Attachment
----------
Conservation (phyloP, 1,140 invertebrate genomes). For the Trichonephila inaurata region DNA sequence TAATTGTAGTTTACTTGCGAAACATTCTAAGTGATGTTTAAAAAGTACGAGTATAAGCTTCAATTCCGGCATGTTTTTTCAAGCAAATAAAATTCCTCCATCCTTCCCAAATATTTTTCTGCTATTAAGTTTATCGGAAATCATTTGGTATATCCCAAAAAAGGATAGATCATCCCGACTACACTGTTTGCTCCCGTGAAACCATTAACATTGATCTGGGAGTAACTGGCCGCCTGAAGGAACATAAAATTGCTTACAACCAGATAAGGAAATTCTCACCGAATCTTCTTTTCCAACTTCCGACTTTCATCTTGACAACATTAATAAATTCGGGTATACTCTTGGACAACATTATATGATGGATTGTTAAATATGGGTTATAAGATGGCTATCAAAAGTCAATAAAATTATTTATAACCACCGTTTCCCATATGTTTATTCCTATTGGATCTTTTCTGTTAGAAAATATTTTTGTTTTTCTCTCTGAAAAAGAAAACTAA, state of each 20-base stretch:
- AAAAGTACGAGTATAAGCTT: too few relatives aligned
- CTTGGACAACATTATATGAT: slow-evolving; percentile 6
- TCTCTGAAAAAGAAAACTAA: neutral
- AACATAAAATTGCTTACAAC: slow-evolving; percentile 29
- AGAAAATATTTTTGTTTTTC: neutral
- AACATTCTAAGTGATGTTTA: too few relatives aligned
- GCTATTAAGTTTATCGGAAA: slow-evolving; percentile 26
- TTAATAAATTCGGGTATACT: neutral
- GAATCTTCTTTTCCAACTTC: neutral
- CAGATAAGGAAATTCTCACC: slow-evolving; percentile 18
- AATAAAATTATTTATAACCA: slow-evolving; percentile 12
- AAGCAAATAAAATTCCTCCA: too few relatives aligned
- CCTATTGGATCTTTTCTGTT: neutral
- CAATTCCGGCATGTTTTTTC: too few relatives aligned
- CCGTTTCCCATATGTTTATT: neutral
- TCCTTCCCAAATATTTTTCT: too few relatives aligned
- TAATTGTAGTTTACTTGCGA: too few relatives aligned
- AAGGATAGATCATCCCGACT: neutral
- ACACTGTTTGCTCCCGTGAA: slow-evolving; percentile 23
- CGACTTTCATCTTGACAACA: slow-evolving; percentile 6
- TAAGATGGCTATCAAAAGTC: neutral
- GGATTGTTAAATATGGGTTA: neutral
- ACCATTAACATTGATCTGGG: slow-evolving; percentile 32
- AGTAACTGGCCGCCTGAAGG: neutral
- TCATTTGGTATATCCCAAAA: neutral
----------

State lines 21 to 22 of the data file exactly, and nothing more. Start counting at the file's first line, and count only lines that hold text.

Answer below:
- CGACTTTCATCTTGACAACA: slow-evolving; percentile 6
- TAAGATGGCTATCAAAAGTC: neutral